He didnt believe in truth,but he did believe in the big lie.

"the left" != liberals

The "left" from which Kristol & co came was the Trotskyite precursor to the New Left of the likes of the SDS. This left had exactly zero to do with the industrial regulation, the New Deal, civil rights, and the Great Society that remain liberalism's landmark accomplishments (also that winning WW2 thing, steadfastly opposed at the time by pretty much exactly the same people who endorsed a laissez-faire approach to the Depression).

American liberalism is an entirely indigenous phenomenon, with roots in the agrarian Populist movement from the turn of the century, and the bourgeois Progressive movement from shortly thereafter. The founding figures in our liberal tradition, from out of the Gilded Age, are William Jennings Bryan and Theodore Roosevelt. The notion that there is even the slightest influence from the Marxist figures admired by Kristol's circle in their youth betrays an utter misunderstanding of the American liberal tradition.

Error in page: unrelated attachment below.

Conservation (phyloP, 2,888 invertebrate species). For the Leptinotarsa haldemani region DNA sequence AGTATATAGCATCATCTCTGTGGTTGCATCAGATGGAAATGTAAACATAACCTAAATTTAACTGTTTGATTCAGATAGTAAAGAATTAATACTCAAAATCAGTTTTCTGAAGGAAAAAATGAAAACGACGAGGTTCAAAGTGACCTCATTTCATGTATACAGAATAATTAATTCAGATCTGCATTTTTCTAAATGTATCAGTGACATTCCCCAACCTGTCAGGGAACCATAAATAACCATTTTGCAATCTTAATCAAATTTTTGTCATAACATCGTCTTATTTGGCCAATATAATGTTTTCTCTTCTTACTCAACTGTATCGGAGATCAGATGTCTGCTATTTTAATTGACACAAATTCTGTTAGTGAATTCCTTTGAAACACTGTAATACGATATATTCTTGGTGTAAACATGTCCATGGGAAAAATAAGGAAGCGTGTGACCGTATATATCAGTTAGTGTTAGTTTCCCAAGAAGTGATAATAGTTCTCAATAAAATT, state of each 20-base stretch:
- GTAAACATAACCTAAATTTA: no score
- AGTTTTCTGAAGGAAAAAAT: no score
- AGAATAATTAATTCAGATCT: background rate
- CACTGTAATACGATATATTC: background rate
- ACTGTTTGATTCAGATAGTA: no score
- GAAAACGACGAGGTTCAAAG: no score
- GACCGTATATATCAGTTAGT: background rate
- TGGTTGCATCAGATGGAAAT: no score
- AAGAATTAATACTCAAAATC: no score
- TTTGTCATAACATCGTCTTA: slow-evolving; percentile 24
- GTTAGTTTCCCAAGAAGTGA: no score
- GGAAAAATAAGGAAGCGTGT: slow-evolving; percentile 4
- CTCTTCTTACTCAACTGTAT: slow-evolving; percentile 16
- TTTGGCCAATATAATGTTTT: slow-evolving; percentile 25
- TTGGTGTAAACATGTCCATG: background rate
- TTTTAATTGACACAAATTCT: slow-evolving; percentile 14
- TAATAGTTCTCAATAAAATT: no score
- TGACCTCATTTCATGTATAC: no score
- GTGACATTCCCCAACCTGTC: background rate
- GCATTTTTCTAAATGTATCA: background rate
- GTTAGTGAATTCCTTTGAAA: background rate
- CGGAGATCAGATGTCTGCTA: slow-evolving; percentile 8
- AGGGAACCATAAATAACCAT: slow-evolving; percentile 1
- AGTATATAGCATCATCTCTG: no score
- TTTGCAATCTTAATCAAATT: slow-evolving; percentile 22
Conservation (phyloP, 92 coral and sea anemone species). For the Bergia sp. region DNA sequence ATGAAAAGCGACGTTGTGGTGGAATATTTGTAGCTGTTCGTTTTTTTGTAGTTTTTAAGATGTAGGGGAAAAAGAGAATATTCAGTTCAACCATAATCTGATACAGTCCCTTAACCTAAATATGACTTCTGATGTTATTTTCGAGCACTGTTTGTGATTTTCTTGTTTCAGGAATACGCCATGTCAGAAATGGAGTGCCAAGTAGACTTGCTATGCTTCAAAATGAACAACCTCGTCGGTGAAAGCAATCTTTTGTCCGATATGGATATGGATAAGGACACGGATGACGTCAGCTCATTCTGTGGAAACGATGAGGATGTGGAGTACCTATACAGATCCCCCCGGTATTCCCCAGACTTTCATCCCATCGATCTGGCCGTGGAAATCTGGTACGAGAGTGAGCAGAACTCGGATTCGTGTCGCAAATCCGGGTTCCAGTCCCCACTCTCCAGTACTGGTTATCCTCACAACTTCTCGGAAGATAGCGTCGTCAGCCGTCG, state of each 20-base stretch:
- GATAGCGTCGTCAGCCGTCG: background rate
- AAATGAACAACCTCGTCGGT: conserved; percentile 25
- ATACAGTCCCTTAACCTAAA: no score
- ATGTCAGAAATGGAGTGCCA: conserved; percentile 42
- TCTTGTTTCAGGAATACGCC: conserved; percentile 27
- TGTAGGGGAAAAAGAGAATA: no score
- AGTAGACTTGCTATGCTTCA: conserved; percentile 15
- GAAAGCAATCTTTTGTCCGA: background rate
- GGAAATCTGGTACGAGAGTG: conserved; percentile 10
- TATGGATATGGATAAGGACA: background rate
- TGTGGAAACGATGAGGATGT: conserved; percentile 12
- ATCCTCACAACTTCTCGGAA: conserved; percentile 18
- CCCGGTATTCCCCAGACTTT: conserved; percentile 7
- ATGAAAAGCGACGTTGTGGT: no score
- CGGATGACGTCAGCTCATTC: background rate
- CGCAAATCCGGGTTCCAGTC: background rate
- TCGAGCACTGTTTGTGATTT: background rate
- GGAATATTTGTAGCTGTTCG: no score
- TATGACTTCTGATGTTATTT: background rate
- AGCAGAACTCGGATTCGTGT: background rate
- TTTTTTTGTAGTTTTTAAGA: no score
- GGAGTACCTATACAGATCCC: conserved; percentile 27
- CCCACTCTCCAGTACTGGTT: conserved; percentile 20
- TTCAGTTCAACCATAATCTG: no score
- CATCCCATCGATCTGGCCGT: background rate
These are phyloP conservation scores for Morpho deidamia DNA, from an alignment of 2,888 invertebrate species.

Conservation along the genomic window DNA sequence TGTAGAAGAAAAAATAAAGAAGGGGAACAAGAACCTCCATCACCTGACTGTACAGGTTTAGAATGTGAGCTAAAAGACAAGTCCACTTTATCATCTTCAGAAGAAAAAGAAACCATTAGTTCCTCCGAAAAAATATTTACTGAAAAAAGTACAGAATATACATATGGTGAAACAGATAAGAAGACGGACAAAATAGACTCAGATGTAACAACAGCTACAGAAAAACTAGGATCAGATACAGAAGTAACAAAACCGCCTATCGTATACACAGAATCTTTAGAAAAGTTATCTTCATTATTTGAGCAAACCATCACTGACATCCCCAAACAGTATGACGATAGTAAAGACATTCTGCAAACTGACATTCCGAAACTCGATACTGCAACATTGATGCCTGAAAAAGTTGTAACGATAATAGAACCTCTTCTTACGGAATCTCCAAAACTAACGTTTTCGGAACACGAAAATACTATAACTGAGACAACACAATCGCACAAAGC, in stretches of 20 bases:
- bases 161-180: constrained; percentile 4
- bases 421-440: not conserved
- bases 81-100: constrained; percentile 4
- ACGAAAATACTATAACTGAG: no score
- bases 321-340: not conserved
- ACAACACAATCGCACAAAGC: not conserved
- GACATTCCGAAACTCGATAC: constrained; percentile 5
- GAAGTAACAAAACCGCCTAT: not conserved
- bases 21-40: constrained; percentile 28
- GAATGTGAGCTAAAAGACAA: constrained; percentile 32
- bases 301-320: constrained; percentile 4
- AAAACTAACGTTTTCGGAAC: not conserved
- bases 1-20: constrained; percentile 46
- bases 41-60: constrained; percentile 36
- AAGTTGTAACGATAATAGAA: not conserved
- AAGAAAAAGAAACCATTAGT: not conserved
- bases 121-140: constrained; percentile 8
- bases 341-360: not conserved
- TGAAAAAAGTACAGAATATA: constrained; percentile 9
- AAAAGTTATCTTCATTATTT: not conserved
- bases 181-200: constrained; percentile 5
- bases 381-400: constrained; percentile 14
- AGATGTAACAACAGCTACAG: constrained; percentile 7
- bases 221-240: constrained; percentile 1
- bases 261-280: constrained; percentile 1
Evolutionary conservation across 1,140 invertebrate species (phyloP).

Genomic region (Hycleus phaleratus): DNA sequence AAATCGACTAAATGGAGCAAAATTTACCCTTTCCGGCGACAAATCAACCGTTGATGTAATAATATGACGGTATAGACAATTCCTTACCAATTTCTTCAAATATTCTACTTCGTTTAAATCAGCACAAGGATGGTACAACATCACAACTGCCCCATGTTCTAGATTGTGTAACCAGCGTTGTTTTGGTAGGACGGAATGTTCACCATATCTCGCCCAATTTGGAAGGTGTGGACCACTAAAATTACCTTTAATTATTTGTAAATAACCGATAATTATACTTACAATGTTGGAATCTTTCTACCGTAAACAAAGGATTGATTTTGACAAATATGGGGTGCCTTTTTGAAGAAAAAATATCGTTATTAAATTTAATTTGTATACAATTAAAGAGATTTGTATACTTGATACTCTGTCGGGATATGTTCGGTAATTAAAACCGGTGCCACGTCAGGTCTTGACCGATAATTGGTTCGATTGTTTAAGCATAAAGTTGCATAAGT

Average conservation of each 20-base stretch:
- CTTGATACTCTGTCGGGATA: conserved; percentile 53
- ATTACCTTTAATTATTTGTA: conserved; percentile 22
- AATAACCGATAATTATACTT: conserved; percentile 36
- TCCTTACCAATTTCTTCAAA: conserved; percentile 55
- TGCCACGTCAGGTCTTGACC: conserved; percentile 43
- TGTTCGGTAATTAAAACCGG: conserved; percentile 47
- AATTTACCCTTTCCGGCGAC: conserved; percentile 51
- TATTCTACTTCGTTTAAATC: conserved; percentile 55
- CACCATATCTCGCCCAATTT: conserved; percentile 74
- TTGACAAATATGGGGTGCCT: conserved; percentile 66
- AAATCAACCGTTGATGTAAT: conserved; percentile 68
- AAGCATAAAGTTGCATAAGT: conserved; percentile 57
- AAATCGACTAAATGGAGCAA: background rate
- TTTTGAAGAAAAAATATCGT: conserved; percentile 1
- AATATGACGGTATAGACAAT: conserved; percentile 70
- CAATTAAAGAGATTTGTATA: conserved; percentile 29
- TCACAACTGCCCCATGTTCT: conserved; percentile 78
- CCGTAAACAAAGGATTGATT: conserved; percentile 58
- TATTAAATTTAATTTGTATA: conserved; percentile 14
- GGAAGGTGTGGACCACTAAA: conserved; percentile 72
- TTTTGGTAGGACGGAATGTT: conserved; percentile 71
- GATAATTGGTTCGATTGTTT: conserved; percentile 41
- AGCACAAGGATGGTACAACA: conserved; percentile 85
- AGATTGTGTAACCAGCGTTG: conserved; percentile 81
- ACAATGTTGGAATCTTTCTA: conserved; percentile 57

Wiinning WII. Opposed by...?

Not after Pearl Harbor.

Heavens no!

I only meant that the Republicans opposed our entry inot the war against Hitler, never meant to imply that they didn't want us to win once we were in.

Defense of Leo Strauss

In defense of Leo Strauss, it should be pointed out that regarding popular religion as a "noble lie," to be supported for the sake of morality and the social order, does not necessarily imply the negation of morality nor the obligation of all, including philosophers, to live in accordance with it. So Plato, and so, it may be inferred, Maimonides, Strauss's other paramount teacher and exemplar of the socially-engaged philosopher.